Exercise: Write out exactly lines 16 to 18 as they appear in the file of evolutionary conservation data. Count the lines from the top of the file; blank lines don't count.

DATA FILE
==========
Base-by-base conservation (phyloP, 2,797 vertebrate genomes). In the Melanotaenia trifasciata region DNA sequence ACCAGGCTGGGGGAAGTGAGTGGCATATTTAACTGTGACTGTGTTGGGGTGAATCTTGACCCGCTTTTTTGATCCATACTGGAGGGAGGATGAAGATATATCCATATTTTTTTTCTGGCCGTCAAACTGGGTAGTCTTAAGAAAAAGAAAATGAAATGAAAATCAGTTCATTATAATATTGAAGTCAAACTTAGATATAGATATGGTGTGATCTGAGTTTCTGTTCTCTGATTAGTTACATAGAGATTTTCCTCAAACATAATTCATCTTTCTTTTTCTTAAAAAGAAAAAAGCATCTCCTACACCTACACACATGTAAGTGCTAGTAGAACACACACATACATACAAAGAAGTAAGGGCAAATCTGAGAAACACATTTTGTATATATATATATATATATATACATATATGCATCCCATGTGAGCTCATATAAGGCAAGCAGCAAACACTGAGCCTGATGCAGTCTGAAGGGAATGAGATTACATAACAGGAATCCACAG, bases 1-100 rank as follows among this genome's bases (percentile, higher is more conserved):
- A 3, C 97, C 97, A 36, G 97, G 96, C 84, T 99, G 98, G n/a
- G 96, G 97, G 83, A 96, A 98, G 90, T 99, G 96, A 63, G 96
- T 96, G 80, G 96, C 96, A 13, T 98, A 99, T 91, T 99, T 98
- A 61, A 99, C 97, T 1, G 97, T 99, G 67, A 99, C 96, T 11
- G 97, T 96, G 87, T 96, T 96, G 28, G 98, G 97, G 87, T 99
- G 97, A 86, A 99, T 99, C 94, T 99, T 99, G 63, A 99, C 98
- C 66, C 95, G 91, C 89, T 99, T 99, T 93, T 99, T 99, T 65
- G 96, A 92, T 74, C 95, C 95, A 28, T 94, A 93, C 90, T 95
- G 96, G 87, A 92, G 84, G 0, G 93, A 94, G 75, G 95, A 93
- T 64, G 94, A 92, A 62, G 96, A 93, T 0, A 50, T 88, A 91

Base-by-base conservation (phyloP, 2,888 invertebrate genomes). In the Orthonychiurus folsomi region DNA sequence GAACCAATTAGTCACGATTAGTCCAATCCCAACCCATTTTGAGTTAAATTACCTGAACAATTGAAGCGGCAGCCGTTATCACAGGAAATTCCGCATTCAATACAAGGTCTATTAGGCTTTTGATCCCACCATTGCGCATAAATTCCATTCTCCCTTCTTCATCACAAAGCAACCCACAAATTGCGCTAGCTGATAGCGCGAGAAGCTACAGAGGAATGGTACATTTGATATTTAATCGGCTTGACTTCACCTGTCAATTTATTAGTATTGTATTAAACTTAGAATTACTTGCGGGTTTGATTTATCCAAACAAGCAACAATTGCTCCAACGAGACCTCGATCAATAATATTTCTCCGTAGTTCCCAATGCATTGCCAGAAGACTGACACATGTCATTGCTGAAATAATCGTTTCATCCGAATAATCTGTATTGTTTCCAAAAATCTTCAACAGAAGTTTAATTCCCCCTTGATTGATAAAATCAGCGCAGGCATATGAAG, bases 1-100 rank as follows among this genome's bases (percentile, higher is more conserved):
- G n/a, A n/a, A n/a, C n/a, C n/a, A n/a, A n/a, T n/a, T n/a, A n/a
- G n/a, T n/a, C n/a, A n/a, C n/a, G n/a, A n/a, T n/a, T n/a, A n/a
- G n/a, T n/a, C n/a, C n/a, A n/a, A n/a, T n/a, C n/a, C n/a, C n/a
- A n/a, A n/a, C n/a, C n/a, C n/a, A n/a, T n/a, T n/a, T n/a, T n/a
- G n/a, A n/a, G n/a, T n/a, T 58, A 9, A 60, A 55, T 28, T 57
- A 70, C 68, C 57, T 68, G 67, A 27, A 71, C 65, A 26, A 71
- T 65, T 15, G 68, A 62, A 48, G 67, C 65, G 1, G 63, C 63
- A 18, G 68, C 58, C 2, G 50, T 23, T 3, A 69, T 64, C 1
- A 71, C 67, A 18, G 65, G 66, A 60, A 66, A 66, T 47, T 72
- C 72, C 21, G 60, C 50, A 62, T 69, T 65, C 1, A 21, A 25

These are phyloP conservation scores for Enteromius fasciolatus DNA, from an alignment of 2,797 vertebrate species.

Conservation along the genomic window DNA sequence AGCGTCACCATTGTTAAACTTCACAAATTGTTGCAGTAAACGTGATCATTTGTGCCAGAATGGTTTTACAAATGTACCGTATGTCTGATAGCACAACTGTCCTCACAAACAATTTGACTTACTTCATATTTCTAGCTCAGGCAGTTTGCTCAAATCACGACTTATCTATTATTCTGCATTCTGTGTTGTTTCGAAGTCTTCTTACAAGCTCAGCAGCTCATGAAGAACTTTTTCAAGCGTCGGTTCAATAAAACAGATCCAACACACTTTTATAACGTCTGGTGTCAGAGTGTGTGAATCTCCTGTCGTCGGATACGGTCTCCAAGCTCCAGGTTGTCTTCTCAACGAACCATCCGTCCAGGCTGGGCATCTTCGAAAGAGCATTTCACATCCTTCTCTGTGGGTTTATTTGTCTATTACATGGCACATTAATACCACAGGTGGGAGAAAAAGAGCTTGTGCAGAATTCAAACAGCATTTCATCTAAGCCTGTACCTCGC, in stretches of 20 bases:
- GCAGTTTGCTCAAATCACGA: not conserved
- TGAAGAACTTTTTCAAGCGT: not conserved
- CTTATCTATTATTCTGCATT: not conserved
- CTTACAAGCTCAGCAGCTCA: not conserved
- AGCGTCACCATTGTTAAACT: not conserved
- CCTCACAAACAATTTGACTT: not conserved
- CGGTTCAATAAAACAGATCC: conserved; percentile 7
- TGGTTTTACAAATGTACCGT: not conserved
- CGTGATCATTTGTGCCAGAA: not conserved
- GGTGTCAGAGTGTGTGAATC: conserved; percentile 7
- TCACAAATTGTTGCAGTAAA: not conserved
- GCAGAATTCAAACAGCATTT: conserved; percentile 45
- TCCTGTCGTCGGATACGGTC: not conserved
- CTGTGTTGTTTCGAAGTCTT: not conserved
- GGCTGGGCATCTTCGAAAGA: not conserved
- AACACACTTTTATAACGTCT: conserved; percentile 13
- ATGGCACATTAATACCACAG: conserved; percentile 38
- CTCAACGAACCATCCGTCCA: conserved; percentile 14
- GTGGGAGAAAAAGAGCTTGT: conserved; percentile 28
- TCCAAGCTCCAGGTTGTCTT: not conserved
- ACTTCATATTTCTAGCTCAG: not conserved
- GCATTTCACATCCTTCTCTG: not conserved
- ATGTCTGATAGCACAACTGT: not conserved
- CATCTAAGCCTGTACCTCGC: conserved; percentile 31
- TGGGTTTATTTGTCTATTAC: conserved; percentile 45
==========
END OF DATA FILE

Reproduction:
- A n/a, A n/a, C n/a, C n/a, C n/a, A n/a, T n/a, T n/a, T n/a, T n/a
- G n/a, A n/a, G n/a, T n/a, T 58, A 9, A 60, A 55, T 28, T 57
- A 70, C 68, C 57, T 68, G 67, A 27, A 71, C 65, A 26, A 71